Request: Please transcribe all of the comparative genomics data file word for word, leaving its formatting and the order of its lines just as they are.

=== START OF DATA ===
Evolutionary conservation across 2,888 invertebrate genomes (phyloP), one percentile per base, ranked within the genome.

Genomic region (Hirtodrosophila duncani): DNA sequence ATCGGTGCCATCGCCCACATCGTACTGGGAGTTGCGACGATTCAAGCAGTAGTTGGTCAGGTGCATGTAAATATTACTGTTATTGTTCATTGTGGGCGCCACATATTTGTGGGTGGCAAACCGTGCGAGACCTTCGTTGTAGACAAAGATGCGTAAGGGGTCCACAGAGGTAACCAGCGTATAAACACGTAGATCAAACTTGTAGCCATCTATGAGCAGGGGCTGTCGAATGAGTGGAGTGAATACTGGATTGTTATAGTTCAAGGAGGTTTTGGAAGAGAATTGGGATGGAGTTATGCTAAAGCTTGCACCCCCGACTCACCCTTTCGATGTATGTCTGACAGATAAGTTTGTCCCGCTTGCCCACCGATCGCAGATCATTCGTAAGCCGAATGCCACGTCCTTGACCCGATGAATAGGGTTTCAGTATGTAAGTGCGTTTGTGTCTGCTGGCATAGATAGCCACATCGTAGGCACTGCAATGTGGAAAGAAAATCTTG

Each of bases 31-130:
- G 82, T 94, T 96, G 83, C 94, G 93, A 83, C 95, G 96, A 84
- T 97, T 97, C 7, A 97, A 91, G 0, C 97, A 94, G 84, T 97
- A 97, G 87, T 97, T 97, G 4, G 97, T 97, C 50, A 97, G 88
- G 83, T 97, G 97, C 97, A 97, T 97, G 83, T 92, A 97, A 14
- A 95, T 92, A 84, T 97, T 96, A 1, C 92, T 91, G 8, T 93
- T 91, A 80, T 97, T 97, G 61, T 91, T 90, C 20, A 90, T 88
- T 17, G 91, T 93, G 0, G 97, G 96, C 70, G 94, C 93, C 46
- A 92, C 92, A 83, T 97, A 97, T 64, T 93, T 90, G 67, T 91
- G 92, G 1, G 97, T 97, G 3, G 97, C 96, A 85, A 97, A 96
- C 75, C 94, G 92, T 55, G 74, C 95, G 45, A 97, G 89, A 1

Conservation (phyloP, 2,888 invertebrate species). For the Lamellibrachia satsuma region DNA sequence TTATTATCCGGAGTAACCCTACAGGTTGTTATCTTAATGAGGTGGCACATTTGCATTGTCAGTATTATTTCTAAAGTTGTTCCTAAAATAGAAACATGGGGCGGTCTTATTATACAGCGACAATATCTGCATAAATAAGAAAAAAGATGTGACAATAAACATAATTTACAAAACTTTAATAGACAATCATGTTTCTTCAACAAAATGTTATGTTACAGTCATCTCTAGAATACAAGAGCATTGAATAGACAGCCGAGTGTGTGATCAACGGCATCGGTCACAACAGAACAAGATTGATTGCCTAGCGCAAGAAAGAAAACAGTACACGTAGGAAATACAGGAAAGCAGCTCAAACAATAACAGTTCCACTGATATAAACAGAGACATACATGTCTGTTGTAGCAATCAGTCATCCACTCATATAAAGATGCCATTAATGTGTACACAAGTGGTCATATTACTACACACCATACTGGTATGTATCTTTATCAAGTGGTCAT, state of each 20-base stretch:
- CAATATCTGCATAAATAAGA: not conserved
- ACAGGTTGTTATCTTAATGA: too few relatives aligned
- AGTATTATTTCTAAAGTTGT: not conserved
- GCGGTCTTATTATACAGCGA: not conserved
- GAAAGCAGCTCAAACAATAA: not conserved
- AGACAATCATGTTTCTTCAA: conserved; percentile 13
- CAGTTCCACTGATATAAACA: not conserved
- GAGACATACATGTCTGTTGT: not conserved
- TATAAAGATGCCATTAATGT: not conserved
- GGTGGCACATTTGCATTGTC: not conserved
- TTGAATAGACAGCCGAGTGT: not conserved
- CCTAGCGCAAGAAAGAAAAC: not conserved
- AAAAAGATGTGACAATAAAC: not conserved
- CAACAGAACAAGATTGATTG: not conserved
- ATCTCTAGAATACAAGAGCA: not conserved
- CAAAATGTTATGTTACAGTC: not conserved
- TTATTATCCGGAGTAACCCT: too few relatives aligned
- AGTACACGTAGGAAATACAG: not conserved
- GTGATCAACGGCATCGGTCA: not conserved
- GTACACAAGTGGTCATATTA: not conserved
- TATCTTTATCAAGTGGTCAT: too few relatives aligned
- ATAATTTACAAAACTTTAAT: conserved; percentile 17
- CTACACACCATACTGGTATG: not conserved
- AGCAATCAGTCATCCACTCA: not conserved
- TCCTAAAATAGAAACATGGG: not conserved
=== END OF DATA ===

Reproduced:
Evolutionary conservation across 2,888 invertebrate genomes (phyloP), one percentile per base, ranked within the genome.

Genomic region (Hirtodrosophila duncani): DNA sequence ATCGGTGCCATCGCCCACATCGTACTGGGAGTTGCGACGATTCAAGCAGTAGTTGGTCAGGTGCATGTAAATATTACTGTTATTGTTCATTGTGGGCGCCACATATTTGTGGGTGGCAAACCGTGCGAGACCTTCGTTGTAGACAAAGATGCGTAAGGGGTCCACAGAGGTAACCAGCGTATAAACACGTAGATCAAACTTGTAGCCATCTATGAGCAGGGGCTGTCGAATGAGTGGAGTGAATACTGGATTGTTATAGTTCAAGGAGGTTTTGGAAGAGAATTGGGATGGAGTTATGCTAAAGCTTGCACCCCCGACTCACCCTTTCGATGTATGTCTGACAGATAAGTTTGTCCCGCTTGCCCACCGATCGCAGATCATTCGTAAGCCGAATGCCACGTCCTTGACCCGATGAATAGGGTTTCAGTATGTAAGTGCGTTTGTGTCTGCTGGCATAGATAGCCACATCGTAGGCACTGCAATGTGGAAAGAAAATCTTG

Each of bases 31-130:
- G 82, T 94, T 96, G 83, C 94, G 93, A 83, C 95, G 96, A 84
- T 97, T 97, C 7, A 97, A 91, G 0, C 97, A 94, G 84, T 97
- A 97, G 87, T 97, T 97, G 4, G 97, T 97, C 50, A 97, G 88
- G 83, T 97, G 97, C 97, A 97, T 97, G 83, T 92, A 97, A 14
- A 95, T 92, A 84, T 97, T 96, A 1, C 92, T 91, G 8, T 93
- T 91, A 80, T 97, T 97, G 61, T 91, T 90, C 20, A 90, T 88
- T 17, G 91, T 93, G 0, G 97, G 96, C 70, G 94, C 93, C 46
- A 92, C 92, A 83, T 97, A 97, T 64, T 93, T 90, G 67, T 91
- G 92, G 1, G 97, T 97, G 3, G 97, C 96, A 85, A 97, A 96
- C 75, C 94, G 92, T 55, G 74, C 95, G 45, A 97, G 89, A 1

Conservation (phyloP, 2,888 invertebrate species). For the Lamellibrachia satsuma region DNA sequence TTATTATCCGGAGTAACCCTACAGGTTGTTATCTTAATGAGGTGGCACATTTGCATTGTCAGTATTATTTCTAAAGTTGTTCCTAAAATAGAAACATGGGGCGGTCTTATTATACAGCGACAATATCTGCATAAATAAGAAAAAAGATGTGACAATAAACATAATTTACAAAACTTTAATAGACAATCATGTTTCTTCAACAAAATGTTATGTTACAGTCATCTCTAGAATACAAGAGCATTGAATAGACAGCCGAGTGTGTGATCAACGGCATCGGTCACAACAGAACAAGATTGATTGCCTAGCGCAAGAAAGAAAACAGTACACGTAGGAAATACAGGAAAGCAGCTCAAACAATAACAGTTCCACTGATATAAACAGAGACATACATGTCTGTTGTAGCAATCAGTCATCCACTCATATAAAGATGCCATTAATGTGTACACAAGTGGTCATATTACTACACACCATACTGGTATGTATCTTTATCAAGTGGTCAT, state of each 20-base stretch:
- CAATATCTGCATAAATAAGA: not conserved
- ACAGGTTGTTATCTTAATGA: too few relatives aligned
- AGTATTATTTCTAAAGTTGT: not conserved
- GCGGTCTTATTATACAGCGA: not conserved
- GAAAGCAGCTCAAACAATAA: not conserved
- AGACAATCATGTTTCTTCAA: conserved; percentile 13
- CAGTTCCACTGATATAAACA: not conserved
- GAGACATACATGTCTGTTGT: not conserved
- TATAAAGATGCCATTAATGT: not conserved
- GGTGGCACATTTGCATTGTC: not conserved
- TTGAATAGACAGCCGAGTGT: not conserved
- CCTAGCGCAAGAAAGAAAAC: not conserved
- AAAAAGATGTGACAATAAAC: not conserved
- CAACAGAACAAGATTGATTG: not conserved
- ATCTCTAGAATACAAGAGCA: not conserved
- CAAAATGTTATGTTACAGTC: not conserved
- TTATTATCCGGAGTAACCCT: too few relatives aligned
- AGTACACGTAGGAAATACAG: not conserved
- GTGATCAACGGCATCGGTCA: not conserved
- GTACACAAGTGGTCATATTA: not conserved
- TATCTTTATCAAGTGGTCAT: too few relatives aligned
- ATAATTTACAAAACTTTAAT: conserved; percentile 17
- CTACACACCATACTGGTATG: not conserved
- AGCAATCAGTCATCCACTCA: not conserved
- TCCTAAAATAGAAACATGGG: not conserved